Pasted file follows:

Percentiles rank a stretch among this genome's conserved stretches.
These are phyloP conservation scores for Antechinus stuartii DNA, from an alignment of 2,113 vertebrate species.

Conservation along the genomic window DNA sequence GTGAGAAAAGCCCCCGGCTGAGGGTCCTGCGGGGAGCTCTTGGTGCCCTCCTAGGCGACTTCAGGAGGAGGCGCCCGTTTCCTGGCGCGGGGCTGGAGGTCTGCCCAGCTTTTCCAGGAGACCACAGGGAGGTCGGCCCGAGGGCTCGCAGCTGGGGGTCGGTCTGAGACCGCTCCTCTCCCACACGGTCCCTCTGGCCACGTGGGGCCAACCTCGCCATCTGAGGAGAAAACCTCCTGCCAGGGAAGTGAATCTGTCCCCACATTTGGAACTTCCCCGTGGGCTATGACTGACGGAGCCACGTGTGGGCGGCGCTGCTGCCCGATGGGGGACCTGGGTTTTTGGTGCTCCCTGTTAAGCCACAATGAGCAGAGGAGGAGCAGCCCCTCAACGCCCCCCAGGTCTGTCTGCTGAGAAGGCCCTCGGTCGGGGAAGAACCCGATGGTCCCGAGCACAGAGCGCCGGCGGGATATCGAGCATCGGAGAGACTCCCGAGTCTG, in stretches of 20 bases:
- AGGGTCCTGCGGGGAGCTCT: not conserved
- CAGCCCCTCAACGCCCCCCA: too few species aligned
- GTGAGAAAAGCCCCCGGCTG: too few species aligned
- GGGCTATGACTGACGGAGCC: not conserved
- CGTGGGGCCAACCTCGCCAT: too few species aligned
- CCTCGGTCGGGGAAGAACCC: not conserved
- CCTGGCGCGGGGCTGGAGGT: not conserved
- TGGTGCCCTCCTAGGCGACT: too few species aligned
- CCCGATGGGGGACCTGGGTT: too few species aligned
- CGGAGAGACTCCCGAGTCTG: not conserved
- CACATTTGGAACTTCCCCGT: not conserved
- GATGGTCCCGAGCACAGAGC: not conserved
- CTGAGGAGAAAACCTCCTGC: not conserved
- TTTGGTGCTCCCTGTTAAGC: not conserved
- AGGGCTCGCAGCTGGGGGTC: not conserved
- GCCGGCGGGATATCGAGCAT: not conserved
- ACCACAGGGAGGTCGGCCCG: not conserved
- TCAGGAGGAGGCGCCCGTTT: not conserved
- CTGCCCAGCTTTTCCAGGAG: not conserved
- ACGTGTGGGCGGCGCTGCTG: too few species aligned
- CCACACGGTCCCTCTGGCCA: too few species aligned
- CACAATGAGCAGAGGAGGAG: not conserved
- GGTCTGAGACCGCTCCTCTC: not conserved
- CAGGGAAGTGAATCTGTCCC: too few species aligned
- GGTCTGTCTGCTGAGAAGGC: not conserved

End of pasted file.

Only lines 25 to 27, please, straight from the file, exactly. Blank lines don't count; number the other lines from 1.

- CACAATGAGCAGAGGAGGAG: not conserved
- GGTCTGAGACCGCTCCTCTC: not conserved
- CAGGGAAGTGAATCTGTCCC: too few species aligned